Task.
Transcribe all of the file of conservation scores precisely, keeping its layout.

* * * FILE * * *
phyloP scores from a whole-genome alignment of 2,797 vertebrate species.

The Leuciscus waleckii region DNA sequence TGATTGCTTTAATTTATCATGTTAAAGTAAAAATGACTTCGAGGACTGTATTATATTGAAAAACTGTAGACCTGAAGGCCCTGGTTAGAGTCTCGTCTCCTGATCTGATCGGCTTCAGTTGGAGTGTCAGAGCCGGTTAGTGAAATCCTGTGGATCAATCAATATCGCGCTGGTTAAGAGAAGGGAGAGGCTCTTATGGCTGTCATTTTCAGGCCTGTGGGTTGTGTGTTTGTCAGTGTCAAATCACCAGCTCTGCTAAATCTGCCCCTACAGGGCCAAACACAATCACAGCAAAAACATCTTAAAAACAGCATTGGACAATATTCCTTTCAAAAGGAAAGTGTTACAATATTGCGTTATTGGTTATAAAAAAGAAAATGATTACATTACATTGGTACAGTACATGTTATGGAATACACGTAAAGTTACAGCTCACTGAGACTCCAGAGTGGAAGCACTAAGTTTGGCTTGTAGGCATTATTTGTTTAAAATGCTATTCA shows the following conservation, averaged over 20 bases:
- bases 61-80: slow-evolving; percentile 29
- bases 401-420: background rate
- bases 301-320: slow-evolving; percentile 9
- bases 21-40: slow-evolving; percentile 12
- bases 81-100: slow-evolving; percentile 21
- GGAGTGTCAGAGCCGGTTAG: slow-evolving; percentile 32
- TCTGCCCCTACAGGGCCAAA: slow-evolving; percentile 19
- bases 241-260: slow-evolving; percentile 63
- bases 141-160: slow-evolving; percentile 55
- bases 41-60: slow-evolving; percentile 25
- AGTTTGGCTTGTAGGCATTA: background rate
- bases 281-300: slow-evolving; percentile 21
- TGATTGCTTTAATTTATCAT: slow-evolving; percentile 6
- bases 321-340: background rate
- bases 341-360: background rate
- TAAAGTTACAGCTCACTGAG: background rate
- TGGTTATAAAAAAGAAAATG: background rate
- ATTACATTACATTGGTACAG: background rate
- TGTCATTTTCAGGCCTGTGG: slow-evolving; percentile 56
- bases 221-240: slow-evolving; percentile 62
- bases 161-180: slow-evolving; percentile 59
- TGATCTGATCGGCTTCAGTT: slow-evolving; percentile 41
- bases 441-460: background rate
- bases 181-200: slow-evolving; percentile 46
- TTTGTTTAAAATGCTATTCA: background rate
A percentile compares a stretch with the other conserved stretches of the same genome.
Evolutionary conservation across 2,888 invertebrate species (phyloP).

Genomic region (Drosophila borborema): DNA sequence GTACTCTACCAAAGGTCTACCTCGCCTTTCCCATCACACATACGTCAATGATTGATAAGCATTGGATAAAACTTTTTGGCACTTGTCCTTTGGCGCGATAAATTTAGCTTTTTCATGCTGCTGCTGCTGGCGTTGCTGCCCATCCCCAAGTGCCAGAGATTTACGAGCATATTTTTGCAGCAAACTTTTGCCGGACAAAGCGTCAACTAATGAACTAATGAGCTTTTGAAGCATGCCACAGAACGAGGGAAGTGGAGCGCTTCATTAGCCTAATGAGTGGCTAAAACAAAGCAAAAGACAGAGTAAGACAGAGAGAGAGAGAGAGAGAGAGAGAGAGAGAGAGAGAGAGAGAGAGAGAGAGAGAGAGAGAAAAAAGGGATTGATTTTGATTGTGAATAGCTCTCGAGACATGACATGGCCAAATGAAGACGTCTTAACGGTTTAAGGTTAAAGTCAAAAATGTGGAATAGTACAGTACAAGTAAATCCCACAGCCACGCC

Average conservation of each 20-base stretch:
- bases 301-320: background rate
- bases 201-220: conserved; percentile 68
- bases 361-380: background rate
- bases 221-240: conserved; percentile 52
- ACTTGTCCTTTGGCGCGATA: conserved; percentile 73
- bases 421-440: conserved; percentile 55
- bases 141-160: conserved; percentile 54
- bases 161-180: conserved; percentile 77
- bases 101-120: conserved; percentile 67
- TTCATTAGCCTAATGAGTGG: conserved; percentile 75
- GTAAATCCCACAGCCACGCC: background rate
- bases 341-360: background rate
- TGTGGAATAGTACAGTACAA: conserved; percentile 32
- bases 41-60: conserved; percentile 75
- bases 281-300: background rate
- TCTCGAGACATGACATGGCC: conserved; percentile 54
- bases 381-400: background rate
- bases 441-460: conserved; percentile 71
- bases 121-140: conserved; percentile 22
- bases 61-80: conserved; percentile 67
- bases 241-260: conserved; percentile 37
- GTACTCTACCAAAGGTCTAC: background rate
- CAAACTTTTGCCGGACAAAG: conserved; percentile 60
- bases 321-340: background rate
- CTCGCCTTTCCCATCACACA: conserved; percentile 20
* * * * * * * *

phyloP scores from a whole-genome alignment of 2,797 vertebrate species.

The Leuciscus waleckii region DNA sequence TGATTGCTTTAATTTATCATGTTAAAGTAAAAATGACTTCGAGGACTGTATTATATTGAAAAACTGTAGACCTGAAGGCCCTGGTTAGAGTCTCGTCTCCTGATCTGATCGGCTTCAGTTGGAGTGTCAGAGCCGGTTAGTGAAATCCTGTGGATCAATCAATATCGCGCTGGTTAAGAGAAGGGAGAGGCTCTTATGGCTGTCATTTTCAGGCCTGTGGGTTGTGTGTTTGTCAGTGTCAAATCACCAGCTCTGCTAAATCTGCCCCTACAGGGCCAAACACAATCACAGCAAAAACATCTTAAAAACAGCATTGGACAATATTCCTTTCAAAAGGAAAGTGTTACAATATTGCGTTATTGGTTATAAAAAAGAAAATGATTACATTACATTGGTACAGTACATGTTATGGAATACACGTAAAGTTACAGCTCACTGAGACTCCAGAGTGGAAGCACTAAGTTTGGCTTGTAGGCATTATTTGTTTAAAATGCTATTCA shows the following conservation, averaged over 20 bases:
- bases 61-80: slow-evolving; percentile 29
- bases 401-420: background rate
- bases 301-320: slow-evolving; percentile 9
- bases 21-40: slow-evolving; percentile 12
- bases 81-100: slow-evolving; percentile 21
- GGAGTGTCAGAGCCGGTTAG: slow-evolving; percentile 32
- TCTGCCCCTACAGGGCCAAA: slow-evolving; percentile 19
- bases 241-260: slow-evolving; percentile 63
- bases 141-160: slow-evolving; percentile 55
- bases 41-60: slow-evolving; percentile 25
- AGTTTGGCTTGTAGGCATTA: background rate
- bases 281-300: slow-evolving; percentile 21
- TGATTGCTTTAATTTATCAT: slow-evolving; percentile 6
- bases 321-340: background rate
- bases 341-360: background rate
- TAAAGTTACAGCTCACTGAG: background rate
- TGGTTATAAAAAAGAAAATG: background rate
- ATTACATTACATTGGTACAG: background rate
- TGTCATTTTCAGGCCTGTGG: slow-evolving; percentile 56
- bases 221-240: slow-evolving; percentile 62
- bases 161-180: slow-evolving; percentile 59
- TGATCTGATCGGCTTCAGTT: slow-evolving; percentile 41
- bases 441-460: background rate
- bases 181-200: slow-evolving; percentile 46
- TTTGTTTAAAATGCTATTCA: background rate
A percentile compares a stretch with the other conserved stretches of the same genome.
Evolutionary conservation across 2,888 invertebrate species (phyloP).

Genomic region (Drosophila borborema): DNA sequence GTACTCTACCAAAGGTCTACCTCGCCTTTCCCATCACACATACGTCAATGATTGATAAGCATTGGATAAAACTTTTTGGCACTTGTCCTTTGGCGCGATAAATTTAGCTTTTTCATGCTGCTGCTGCTGGCGTTGCTGCCCATCCCCAAGTGCCAGAGATTTACGAGCATATTTTTGCAGCAAACTTTTGCCGGACAAAGCGTCAACTAATGAACTAATGAGCTTTTGAAGCATGCCACAGAACGAGGGAAGTGGAGCGCTTCATTAGCCTAATGAGTGGCTAAAACAAAGCAAAAGACAGAGTAAGACAGAGAGAGAGAGAGAGAGAGAGAGAGAGAGAGAGAGAGAGAGAGAGAGAGAGAGAGAGAGAAAAAAGGGATTGATTTTGATTGTGAATAGCTCTCGAGACATGACATGGCCAAATGAAGACGTCTTAACGGTTTAAGGTTAAAGTCAAAAATGTGGAATAGTACAGTACAAGTAAATCCCACAGCCACGCC

Average conservation of each 20-base stretch:
- bases 301-320: background rate
- bases 201-220: conserved; percentile 68
- bases 361-380: background rate
- bases 221-240: conserved; percentile 52
- ACTTGTCCTTTGGCGCGATA: conserved; percentile 73
- bases 421-440: conserved; percentile 55
- bases 141-160: conserved; percentile 54
- bases 161-180: conserved; percentile 77
- bases 101-120: conserved; percentile 67
- TTCATTAGCCTAATGAGTGG: conserved; percentile 75
- GTAAATCCCACAGCCACGCC: background rate
- bases 341-360: background rate
- TGTGGAATAGTACAGTACAA: conserved; percentile 32
- bases 41-60: conserved; percentile 75
- bases 281-300: background rate
- TCTCGAGACATGACATGGCC: conserved; percentile 54
- bases 381-400: background rate
- bases 441-460: conserved; percentile 71
- bases 121-140: conserved; percentile 22
- bases 61-80: conserved; percentile 67
- bases 241-260: conserved; percentile 37
- GTACTCTACCAAAGGTCTAC: background rate
- CAAACTTTTGCCGGACAAAG: conserved; percentile 60
- bases 321-340: background rate
- CTCGCCTTTCCCATCACACA: conserved; percentile 20